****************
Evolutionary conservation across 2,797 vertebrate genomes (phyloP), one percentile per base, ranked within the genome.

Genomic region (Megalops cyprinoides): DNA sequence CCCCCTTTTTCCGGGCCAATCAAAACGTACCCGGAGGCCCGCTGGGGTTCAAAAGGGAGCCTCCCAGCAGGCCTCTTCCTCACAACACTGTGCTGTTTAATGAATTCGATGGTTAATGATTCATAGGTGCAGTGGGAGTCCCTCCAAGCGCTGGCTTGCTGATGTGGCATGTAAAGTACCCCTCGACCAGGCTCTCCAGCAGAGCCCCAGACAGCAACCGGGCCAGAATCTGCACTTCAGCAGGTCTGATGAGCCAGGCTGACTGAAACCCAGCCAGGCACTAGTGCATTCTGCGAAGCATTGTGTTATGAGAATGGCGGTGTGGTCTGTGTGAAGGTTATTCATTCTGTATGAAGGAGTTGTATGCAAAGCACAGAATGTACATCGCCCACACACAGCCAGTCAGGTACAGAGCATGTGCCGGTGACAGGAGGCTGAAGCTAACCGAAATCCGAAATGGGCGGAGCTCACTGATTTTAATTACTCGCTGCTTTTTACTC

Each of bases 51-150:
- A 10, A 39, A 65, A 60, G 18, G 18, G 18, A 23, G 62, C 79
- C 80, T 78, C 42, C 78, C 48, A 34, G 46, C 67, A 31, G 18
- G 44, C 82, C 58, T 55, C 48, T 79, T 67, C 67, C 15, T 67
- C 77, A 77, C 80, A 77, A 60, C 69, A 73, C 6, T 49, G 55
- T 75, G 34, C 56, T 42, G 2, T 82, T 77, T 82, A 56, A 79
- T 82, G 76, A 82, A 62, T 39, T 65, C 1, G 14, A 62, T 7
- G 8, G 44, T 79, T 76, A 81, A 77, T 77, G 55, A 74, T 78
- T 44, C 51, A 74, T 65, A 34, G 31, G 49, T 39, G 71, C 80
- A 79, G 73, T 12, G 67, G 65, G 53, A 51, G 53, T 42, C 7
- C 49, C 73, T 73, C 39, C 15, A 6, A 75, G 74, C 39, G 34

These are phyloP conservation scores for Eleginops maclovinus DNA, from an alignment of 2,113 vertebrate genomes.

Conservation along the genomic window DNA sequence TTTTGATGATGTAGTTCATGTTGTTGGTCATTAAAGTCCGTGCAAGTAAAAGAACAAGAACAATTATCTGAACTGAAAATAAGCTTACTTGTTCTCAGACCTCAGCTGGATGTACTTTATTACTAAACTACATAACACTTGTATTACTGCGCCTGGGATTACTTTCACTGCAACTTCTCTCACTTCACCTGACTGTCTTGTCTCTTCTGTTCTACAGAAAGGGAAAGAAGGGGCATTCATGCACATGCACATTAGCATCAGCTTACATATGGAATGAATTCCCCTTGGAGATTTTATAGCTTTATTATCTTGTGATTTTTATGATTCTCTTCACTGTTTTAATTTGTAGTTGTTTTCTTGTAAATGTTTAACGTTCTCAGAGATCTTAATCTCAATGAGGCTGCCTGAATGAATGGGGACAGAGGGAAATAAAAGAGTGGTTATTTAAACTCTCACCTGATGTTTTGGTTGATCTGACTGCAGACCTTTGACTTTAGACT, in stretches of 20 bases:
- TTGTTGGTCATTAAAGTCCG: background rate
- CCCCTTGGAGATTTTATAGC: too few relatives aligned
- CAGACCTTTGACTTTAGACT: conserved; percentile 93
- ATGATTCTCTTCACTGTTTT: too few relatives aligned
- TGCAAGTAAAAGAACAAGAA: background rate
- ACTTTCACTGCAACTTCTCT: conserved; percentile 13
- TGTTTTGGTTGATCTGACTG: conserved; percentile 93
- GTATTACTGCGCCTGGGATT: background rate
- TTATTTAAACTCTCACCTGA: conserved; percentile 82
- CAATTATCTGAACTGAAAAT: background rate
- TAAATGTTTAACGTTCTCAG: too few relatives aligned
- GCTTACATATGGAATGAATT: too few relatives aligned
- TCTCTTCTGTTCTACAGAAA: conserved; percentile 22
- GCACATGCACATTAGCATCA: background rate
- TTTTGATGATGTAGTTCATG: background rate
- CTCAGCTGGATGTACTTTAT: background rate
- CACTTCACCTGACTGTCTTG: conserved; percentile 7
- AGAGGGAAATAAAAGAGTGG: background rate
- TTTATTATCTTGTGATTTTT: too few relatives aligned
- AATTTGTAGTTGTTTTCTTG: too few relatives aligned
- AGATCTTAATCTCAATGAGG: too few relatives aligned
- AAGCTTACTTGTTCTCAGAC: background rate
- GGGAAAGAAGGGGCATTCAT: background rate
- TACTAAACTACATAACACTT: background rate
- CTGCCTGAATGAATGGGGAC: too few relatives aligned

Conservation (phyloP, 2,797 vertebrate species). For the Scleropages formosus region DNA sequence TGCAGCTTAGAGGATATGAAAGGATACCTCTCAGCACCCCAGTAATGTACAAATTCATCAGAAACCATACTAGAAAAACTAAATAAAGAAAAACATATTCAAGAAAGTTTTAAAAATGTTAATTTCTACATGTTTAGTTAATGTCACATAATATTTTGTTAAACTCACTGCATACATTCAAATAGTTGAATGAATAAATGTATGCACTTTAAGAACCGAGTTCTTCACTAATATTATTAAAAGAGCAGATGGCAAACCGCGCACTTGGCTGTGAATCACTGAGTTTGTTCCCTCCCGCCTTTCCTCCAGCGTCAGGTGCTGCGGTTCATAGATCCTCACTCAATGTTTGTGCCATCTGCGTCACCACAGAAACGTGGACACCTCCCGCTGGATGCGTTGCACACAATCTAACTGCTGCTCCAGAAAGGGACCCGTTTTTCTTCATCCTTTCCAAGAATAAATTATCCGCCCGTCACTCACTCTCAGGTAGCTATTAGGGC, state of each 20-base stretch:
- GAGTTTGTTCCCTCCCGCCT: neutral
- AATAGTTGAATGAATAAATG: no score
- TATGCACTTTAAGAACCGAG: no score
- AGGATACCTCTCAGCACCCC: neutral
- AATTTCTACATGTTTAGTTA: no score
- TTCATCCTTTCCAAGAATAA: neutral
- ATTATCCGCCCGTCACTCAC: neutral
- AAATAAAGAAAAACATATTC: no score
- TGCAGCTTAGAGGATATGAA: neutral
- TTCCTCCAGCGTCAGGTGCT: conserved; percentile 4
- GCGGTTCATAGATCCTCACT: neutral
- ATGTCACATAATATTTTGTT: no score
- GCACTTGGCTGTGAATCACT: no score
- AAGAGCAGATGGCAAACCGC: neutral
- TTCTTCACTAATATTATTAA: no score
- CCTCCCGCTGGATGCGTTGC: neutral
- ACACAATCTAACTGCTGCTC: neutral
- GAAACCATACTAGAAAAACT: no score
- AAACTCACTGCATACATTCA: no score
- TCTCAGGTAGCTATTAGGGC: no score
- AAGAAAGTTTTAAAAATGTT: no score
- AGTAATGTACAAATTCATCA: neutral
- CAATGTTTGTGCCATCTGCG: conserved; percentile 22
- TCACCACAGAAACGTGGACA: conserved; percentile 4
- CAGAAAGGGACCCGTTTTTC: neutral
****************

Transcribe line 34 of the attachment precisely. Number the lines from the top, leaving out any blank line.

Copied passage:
- TTTATTATCTTGTGATTTTT: too few relatives aligned